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Cheating Cheatgrass

This example of cheatgrass gathering is from D. Green who goes by the Twitter handle @cheatgrass.

I got an email not long ago from a researcher who wondered if I could help her find a place to purchase cheatgrass seed. I wasn’t aware of anyone selling the seed, but I did want to help, so I wrote back, “My suggestion is a little odd, but I think it would work. I would find some people who live in the areas where cheat grass and medusahead rye grow. Then I’d ask them to walk through a large patch of the mature grass and send you their socks. They will be loaded with seeds. I have boots that still have cheatgrass seeds stuck in them that I haven’t used in the field for probably 10 years. Just a thought. If it sounds reasonable to you, I could probably find some people to do it for you. :-)”

Filling our shoes and socks with sharp seeds is probably the least of our worries when it comes to cheatgrass. Cheatgrass (Bromus tectorum) is an invasive annual grass from Eurasia that showed up in North America as early as the 1790s. Thanks to great seed production (70.8 million seeds per acre with a 99% germination rate in the first two years), and an ability to germinate and reproduce rapidly, it has been able to out compete and replace native species on rangelands. Worse, it goes dormant in early summer, turning into an explosive fire fuel that devastates native brush and grass, giving itself even more room to grow, which leads to more frequent and more intense fires. Millions have been spent on fighting cheatgrass fires, and on trying to restore landscapes and ecosystem function.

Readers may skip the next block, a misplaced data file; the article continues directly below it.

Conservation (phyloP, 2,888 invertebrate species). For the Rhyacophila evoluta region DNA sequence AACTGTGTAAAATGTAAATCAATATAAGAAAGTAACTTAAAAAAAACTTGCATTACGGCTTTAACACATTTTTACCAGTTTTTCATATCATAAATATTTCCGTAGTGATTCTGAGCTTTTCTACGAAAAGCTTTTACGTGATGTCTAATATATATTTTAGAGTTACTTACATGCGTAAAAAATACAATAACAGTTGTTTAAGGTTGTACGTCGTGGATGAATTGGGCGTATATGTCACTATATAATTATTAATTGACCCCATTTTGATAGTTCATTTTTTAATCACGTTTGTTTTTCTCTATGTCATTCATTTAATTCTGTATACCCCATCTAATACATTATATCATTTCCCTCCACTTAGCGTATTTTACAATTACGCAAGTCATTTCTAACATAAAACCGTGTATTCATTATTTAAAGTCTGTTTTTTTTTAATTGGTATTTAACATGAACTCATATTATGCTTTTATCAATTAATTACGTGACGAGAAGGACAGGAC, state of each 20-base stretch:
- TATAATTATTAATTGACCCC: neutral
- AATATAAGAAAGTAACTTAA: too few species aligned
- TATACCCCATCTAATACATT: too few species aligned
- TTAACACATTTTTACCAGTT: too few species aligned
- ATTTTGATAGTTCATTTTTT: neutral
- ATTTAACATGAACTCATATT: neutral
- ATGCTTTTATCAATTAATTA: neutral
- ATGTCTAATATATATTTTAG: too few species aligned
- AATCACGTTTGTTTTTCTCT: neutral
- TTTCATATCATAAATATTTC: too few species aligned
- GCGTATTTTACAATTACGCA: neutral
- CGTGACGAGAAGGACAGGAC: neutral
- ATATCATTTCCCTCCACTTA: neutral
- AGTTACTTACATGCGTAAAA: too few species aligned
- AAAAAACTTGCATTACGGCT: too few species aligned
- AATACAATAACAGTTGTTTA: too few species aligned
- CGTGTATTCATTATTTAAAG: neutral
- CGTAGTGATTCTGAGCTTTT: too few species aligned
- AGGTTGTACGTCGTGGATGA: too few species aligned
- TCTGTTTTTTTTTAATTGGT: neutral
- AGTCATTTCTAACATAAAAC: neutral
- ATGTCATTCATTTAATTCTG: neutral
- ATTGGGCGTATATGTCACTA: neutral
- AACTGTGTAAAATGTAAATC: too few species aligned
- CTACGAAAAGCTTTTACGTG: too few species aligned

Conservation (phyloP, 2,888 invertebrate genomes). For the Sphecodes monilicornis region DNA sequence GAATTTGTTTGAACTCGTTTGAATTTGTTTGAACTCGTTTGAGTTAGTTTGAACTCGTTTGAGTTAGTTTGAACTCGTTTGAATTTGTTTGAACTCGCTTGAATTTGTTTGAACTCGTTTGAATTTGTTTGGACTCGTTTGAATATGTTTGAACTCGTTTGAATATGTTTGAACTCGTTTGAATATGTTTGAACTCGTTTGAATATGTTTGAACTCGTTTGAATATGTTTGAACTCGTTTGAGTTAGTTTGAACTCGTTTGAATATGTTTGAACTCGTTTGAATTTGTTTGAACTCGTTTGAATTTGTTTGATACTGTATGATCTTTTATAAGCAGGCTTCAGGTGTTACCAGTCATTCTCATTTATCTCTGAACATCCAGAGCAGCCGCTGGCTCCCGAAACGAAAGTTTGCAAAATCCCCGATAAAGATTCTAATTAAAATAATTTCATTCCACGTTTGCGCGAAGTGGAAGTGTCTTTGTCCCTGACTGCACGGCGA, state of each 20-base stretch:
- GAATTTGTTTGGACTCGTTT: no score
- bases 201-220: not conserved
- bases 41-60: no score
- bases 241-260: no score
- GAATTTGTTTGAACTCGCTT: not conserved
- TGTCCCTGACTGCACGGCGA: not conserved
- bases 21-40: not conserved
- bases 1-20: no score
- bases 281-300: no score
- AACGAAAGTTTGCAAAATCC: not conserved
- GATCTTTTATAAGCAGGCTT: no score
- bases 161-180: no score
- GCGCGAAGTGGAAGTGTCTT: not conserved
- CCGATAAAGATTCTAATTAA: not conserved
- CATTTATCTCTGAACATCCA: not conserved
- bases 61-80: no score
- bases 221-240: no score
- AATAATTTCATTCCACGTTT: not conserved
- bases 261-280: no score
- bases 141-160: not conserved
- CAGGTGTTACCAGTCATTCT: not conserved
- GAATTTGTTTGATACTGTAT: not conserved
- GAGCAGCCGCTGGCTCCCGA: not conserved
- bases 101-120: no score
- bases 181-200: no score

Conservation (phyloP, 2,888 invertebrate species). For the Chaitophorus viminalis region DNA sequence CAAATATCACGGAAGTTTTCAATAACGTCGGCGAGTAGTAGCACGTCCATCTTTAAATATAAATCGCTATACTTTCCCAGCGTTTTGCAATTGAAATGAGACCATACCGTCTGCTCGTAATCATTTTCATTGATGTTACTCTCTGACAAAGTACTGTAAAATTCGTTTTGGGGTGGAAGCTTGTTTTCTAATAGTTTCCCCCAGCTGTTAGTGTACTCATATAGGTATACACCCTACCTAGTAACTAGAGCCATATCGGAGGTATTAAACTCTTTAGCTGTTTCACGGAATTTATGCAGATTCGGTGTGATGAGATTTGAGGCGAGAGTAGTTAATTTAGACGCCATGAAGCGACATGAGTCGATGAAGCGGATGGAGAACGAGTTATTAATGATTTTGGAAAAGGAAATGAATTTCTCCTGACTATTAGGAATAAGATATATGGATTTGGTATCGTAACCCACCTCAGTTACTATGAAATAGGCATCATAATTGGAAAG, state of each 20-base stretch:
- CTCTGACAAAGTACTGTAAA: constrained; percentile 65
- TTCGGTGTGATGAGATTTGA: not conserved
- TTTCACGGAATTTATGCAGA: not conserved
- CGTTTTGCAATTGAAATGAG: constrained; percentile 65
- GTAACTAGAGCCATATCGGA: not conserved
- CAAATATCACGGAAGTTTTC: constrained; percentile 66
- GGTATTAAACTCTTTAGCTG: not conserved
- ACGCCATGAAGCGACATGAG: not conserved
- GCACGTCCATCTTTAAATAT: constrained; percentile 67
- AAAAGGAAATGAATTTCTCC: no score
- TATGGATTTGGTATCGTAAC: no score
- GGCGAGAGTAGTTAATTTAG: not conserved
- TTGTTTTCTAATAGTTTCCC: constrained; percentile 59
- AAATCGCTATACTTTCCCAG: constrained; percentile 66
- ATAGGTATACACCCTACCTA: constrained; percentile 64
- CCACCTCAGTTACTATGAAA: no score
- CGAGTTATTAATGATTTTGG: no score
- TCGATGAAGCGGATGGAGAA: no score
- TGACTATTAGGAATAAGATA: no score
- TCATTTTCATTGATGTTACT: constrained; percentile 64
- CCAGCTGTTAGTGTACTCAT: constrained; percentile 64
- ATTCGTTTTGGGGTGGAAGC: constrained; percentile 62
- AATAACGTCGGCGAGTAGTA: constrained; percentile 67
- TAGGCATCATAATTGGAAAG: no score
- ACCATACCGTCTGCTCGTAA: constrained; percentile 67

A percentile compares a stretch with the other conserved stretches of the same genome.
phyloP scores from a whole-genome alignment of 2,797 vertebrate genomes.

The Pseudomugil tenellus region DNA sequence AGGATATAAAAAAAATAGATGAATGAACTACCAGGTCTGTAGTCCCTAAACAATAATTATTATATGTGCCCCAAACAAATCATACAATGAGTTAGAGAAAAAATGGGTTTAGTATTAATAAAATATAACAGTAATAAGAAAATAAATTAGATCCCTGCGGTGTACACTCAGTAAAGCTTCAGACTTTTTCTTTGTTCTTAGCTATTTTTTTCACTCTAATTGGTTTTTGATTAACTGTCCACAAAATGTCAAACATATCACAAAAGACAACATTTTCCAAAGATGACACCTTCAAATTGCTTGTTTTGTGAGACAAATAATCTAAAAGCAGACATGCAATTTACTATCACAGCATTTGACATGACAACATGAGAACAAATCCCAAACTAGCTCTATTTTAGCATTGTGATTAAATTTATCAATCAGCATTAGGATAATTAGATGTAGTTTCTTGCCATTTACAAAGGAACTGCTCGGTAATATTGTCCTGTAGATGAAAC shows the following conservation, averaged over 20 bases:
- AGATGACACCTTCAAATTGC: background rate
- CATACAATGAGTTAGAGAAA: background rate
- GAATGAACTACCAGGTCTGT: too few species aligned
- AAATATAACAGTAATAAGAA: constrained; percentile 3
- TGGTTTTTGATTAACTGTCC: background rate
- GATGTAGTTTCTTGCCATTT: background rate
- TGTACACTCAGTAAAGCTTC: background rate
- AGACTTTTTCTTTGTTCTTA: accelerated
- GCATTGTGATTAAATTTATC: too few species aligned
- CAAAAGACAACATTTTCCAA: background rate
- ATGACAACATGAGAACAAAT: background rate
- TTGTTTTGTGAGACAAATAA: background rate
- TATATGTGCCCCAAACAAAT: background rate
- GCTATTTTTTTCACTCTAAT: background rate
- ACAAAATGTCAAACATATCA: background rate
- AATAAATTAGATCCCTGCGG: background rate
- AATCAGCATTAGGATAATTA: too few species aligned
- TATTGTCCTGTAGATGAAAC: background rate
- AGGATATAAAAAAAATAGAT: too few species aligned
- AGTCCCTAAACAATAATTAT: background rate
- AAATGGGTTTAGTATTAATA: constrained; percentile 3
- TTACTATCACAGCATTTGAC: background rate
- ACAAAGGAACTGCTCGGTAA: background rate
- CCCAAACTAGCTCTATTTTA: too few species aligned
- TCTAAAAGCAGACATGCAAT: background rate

Cheatgrass (Bromus tectorum) is now found in every state in the U.S., across Canada, and in some states in Mexico as well.


In the Fight Against Cheatgrass, What Works?

For decades, researchers, land managers and graziers have been working on solutions that will reduce cheatgrass and control its spread. In coming issues, I’ll be sharing a variety of solutions, some of which include grazing.

This week, we hear from Charlie Clements, a rangeland scientist with the Great Basin Research Unity of the Agricultural Research Service. He coordinates with graziers and wildlife organizations to address concerns they have about forage and habitat. He’s currently working with selective, pre-emergent herbicides and reseeding to reduce cheatgrass by 93% and increase other forages by 600%.

Stay tuned for more on fighting cheatgrass. I’ve got a whole variety of resources for you!


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